So folks need to know how to drill deeper into IP and its relationship with transaction data anomalies.

2. re:good guys - I agree that once a merchant starts off handling off shore orders; they start shadow boxing false positives that can be a huge drain on resources. So automated information-surfacing tools for decision support are your friend :)

Enjoying the blog!

cheers
d.

SghnDubh said...

Being a "VIP" high-volume customer of PayPal, offering certain customers use of credit cards directly on my site, and selling millions in publisher-authorized virtual goods, I've dealt with my share of fraud.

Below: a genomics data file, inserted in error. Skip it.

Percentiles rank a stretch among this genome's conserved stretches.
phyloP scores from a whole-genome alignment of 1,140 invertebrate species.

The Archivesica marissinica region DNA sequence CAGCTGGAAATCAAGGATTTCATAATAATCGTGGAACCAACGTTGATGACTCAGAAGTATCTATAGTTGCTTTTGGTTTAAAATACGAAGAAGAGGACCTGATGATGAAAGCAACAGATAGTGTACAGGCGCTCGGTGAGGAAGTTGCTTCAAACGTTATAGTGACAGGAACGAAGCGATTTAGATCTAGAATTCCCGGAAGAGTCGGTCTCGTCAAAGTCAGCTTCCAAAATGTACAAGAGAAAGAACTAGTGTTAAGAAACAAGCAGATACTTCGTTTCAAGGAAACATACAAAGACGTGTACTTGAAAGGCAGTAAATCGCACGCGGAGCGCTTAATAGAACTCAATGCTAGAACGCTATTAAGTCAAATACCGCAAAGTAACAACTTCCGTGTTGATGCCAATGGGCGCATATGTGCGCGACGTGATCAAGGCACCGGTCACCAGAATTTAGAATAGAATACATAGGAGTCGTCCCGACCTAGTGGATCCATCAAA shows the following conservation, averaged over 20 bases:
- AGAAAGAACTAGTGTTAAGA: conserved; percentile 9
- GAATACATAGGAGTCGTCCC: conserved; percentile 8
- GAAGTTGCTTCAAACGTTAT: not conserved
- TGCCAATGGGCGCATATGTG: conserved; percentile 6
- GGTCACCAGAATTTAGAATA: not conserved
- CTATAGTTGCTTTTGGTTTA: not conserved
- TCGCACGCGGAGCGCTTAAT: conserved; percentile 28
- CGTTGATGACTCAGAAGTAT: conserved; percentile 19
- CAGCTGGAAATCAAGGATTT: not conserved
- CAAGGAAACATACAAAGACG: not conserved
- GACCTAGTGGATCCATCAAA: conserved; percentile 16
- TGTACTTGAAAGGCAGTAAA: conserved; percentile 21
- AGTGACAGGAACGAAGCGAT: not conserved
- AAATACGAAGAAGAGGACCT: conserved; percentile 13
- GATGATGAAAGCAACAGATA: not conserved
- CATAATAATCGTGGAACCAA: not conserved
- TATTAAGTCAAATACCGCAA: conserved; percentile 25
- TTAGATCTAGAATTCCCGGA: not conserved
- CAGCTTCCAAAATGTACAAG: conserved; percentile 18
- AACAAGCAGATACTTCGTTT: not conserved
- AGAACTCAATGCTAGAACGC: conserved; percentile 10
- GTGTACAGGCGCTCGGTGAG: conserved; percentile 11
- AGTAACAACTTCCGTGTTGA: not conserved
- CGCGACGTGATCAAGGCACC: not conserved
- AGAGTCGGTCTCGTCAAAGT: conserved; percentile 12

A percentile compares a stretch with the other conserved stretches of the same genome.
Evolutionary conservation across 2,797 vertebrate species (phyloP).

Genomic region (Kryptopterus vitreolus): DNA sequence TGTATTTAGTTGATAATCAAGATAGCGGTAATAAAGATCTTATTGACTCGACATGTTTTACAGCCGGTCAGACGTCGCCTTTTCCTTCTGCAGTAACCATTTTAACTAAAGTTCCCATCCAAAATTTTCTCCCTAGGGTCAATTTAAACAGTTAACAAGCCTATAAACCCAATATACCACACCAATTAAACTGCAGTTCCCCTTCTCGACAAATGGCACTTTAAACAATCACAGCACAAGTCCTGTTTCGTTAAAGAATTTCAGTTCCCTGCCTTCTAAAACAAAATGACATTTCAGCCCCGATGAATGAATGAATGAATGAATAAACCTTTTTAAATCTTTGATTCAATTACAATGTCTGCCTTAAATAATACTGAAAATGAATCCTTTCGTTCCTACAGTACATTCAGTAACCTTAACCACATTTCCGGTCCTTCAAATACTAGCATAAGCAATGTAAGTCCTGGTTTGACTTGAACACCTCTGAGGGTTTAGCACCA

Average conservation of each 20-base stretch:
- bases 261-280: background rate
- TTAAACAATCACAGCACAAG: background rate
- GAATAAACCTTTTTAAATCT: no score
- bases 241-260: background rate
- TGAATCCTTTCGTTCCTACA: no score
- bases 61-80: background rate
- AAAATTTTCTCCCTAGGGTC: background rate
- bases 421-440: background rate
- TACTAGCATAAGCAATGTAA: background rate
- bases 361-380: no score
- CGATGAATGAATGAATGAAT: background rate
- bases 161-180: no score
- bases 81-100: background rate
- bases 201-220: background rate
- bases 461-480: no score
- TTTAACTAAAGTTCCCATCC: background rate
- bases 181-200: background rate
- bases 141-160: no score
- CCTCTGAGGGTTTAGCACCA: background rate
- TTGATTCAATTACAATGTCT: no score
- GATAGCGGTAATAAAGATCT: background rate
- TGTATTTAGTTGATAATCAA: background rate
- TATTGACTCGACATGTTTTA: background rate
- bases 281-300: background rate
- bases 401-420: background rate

You list a few sensible precautions that might help prevent the 'casual fraudster.' But there are highly "professional" rackets involved in online fraud. They're quite savvy enough to seem completely legit to the merchant, transaction after transaction.

So while some of the burden rests with merchants to screen out more obvious fraud, the biggest help would be to legislate the banks back into better due-diligence. They're the ones issuing the "approvals" then shifting fraud charges to the merchant. AVS & CVV2 are a joke; banks don't even consider those codes if the customer claims fraud.

A bank's "approval" should carry with it the risk. Doubtful this will change, so the continued innovation of third-party, credit-card-less payment processors will help.

Wired has a good article related to this very topic this month.

Ohad Samet said...